Reader: I appreciate the difficulties of the jobs reporters do, as a former daily newspaper reporter myself. But I must write to express my frustrations at the continued errors regarding my employer, Calcot Ltd., our business status and other misinformation that keeps making its way into the pages of The Californian.
We were founded in 1927 as a cooperative (a business entity, much like a corporation) under the 1922 Capper-Volstead Act. This legislation permitted farmers to form and create their own marketing associations, and among the more notable cooperative businesses in the U.S. are familiar names, such as Blue Diamond, Sun Maid, Sunkist, Tillamook dairy products, Ocean Spray, Welch’s, Borden’s dairy products, Nationwide Insurance, True Value and Ace Hardware stores, and other types of cooperatives, such as credit unions (Kern County’s largest financial institution, Kern Schools Federal Credit Union, is a co-op), the outdoor retailer REI is a cooperative, and there’s even one in the news business, a small outfit known as The Associated Press.
Your Nov. 8 story ("Future of planned Bakersfield homeless shelter uncertain following City Council meeting") refers to us as a "collaborative." I am unaware of what a collaborative is, other than an adjective, but Calcot Ltd. is not a collaborative: we are a cooperative. Ironically October each year is National Cooperative Month, and the theme this year is “By the Community, For the Community.” You can learn more about cooperatives at the National Cooperative Business Association website, ncbaclusa.coop. (Yes, cooperatives even have their own domain type — .coop)
As I say, we have been in business since 1927, and in our current location since 1947. The office building at 1900 E. Brundage Lane is still our headquarters. We have not sold it (as reported by Robert Price), the building is not vacant (as reported by Sam Morgen), and the tense of "served" in the report published Nov. 8 is inaccurate. The building serves as our headquarters and will until something changes. Ironically, I’m typing this email from my office, which is certainly not vacant, deserted nor abandoned, and there are nearly two dozen people working in this building. Just north of our building are over three dozen warehouses, where cotton bales are stored. We are currently receiving the 2019 crop produced by nearly a thousand members who farm in California, Arizona, New Mexico and Texas, and shipments of their production bound for domestic and overseas customers go out nearly every day of the week.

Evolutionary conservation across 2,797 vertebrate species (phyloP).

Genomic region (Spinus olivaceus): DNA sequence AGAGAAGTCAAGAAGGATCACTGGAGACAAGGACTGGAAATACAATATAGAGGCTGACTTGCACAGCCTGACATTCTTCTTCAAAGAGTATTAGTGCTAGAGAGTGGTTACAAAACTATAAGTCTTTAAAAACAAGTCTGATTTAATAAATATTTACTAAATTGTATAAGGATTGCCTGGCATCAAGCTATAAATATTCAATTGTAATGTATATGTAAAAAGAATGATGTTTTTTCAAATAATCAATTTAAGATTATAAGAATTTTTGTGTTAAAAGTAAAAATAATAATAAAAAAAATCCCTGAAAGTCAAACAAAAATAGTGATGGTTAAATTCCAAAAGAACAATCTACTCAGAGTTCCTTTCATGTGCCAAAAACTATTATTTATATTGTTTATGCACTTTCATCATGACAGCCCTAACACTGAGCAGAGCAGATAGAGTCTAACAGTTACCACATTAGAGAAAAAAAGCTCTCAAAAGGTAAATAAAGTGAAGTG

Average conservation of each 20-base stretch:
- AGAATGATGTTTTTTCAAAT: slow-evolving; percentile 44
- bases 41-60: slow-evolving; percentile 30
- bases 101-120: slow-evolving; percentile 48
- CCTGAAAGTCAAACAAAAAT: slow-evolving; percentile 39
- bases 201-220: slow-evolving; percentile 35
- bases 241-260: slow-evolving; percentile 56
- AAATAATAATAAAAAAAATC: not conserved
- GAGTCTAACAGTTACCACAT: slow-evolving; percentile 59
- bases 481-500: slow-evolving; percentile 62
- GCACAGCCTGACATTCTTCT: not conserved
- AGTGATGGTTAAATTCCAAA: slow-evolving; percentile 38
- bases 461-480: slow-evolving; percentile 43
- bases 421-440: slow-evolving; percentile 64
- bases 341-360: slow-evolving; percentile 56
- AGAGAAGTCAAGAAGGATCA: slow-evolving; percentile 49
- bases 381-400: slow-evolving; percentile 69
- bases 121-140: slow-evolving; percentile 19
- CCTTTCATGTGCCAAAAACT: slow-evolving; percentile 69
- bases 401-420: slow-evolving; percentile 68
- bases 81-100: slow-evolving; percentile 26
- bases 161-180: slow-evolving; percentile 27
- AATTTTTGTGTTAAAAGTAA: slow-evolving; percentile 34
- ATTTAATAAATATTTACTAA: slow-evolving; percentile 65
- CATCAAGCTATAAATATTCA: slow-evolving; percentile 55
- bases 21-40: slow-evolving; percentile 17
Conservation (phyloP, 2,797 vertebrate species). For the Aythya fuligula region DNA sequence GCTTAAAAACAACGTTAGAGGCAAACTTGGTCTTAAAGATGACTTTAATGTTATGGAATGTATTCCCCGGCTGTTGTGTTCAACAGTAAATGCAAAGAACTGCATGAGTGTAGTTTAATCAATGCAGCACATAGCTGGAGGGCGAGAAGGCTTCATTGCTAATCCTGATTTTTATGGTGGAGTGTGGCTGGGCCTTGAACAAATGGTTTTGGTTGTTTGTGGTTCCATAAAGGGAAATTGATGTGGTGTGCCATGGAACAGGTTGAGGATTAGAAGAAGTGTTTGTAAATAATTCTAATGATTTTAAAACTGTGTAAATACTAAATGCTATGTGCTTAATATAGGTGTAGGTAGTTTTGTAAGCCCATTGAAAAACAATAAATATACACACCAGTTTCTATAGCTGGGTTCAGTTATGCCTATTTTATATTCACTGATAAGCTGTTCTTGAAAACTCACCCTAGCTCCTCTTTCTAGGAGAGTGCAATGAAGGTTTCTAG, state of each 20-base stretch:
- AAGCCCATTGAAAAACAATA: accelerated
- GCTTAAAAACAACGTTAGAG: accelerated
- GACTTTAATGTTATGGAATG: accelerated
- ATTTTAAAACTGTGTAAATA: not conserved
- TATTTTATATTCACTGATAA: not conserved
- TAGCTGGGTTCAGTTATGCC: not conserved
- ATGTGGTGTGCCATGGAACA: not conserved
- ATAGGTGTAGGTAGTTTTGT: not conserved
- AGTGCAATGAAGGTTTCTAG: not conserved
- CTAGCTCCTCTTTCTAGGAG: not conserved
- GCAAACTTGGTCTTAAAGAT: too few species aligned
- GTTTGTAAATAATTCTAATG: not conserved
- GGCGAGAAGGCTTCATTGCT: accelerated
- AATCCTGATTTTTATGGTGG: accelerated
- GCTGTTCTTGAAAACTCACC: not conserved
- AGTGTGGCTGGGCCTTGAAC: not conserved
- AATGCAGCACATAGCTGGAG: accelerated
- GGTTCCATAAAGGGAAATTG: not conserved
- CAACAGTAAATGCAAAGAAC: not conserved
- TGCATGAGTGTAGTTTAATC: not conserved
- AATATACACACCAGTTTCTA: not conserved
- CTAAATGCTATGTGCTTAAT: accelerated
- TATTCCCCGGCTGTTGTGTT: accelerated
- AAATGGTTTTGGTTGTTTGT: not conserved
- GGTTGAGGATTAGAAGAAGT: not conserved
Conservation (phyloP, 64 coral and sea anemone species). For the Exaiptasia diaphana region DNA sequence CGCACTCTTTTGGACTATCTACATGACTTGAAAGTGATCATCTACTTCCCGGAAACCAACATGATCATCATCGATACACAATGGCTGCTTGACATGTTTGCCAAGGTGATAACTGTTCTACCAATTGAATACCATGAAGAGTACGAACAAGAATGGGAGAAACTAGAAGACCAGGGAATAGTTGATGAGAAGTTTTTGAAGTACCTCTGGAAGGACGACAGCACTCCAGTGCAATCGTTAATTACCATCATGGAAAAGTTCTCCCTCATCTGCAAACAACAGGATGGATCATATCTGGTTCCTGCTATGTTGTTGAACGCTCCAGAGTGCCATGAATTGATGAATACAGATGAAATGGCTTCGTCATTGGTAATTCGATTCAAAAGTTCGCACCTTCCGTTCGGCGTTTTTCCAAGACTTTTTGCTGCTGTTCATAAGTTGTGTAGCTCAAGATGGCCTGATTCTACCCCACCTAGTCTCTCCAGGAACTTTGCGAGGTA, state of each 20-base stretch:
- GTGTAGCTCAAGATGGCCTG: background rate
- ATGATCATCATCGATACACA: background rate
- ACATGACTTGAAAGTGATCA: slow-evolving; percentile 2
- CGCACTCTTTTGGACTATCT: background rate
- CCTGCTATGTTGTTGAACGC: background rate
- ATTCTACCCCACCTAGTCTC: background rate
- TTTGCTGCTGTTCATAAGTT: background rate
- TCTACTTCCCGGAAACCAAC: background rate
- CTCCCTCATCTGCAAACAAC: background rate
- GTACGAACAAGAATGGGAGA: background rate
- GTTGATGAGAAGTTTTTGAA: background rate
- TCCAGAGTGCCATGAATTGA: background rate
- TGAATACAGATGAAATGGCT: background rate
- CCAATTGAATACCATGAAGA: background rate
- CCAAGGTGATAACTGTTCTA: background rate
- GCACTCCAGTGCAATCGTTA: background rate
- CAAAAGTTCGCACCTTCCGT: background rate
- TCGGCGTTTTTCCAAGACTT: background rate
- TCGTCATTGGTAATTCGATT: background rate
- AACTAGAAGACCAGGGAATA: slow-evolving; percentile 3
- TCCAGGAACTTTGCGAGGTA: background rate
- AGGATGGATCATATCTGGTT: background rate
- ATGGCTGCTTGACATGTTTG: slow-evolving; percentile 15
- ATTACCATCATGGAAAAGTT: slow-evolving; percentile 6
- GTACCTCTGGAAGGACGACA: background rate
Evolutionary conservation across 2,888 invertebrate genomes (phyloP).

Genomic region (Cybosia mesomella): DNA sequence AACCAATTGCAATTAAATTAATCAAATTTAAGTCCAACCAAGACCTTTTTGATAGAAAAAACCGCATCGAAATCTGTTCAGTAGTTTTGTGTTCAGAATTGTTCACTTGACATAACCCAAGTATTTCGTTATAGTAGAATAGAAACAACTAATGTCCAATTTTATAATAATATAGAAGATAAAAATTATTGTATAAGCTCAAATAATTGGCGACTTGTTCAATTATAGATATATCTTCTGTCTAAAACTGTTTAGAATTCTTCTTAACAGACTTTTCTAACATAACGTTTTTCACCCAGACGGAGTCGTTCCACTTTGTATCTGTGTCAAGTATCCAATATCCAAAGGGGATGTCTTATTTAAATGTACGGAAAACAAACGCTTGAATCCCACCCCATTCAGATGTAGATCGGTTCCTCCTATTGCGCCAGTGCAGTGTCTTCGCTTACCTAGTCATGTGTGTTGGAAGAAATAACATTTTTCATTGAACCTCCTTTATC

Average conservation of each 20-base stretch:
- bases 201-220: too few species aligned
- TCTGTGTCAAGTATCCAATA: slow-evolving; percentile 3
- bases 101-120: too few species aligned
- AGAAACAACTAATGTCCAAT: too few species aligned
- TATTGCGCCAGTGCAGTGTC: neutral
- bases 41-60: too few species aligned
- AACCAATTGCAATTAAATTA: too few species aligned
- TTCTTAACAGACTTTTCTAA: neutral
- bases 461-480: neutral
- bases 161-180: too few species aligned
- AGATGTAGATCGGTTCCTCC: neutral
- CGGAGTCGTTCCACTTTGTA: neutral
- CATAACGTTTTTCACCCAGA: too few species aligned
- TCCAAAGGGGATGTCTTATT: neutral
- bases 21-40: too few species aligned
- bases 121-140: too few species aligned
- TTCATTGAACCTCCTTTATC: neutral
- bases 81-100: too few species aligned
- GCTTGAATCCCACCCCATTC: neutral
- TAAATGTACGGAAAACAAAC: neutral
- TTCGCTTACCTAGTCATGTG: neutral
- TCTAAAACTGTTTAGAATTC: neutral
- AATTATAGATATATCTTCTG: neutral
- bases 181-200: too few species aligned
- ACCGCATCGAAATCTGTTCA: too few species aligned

Our annual revenue is in the neighborhood of $200 million and we handle, store, sell and ship nearly a half million bales of cotton each year. Though we’ll be 93 years old in February, we’re still going strong. You can learn more about us and our history at calcot.com.
I do hope going forward the status of our business and our operations can be accurately reported. Thanks for allowing me this opportunity.
— Mark Bagby
Price: I have never been chastised so politely or more deservedly. The terms of the proposed sale of Calcot's now-extraneous 70,000-square-foot warehouse to the city of Bakersfield for use as an emergency shelter for homeless have been agreed upon and a letter of intent is in place, but the City Council declined to give the transaction its final approval this week. So, no, the warehouse has not been sold. My apologies, and thank you for clarification on the business-context meaning of "cooperative."
Mark reports that local media has generally done a poor job of getting this story right, and The Californian has been among the better ones. One TV station, he said, reported that the warehouse had been sold for $4 billion. Yikes! That's some warehouse. (The proposed price was $3.83 million.)
Reader: Valerie Schultz wrote a beautiful column in Sunday's paper ("Schadenfreude," Nov. 3) about President Trump speech following news of the killing of ISIS commander Abu Bakr al-Baghdadi. Her words mirror the thoughts of the many of us who have difficulty expressing our thoughts in a civil manner, as she did so eloquently. Her column deserves a national readership; it is, in my opinion, equal to or better than the writing of national pundits on the subject. I intend to forward it to some of my out-of-town friends.
— Joe Traynor
Price: Many, I'm sure, were pleased to hear Trump characterize al-Baghdadi as having died "whimpering and crying and screaming all the way ... as a coward" — even though military leaders were mystified as to how he could have known one way or another, since the visual Trump watched from the situation room had no audio. Valerie, however, was troubled by the tenor and content of the president's address, and she stated her case eloquently. Al-Baghdadi was a reprehensible human being and the world is better without him, but I found the president's gratuitous remarks distasteful as well.
Reader: On Nov. 1, I sent a message to Steven Mayer saying the caption to the photo that accompanied his story about blowing dust in Bakersfield actually showed an intersection in Shafter. In Sunday's paper, the caption for the photo that accompanied Dianne Hardisty's article about Meadows Field refers to an "American Airlines passenger jet." However, the lettering on the jet says "United Express."
I know writers do not have control of the captions that accompany photos in their stories, as I had the same caption run for two photos in a KBJ article I wrote once. It happens. It reminds me of the old TBC slogan, "We read you." I am! (smile)
— David Lyman
Price: If dust was blowing in Bakersfield, you can be sure it was blowing in Shafter, too. But your point is well taken.
You are also correct about the photo of the United Express passenger jet. Making matters worse, it's a file photo we have published several times. "United Express" is not easily readable at the highly skewed angle of the photo, but that's another lame excuse.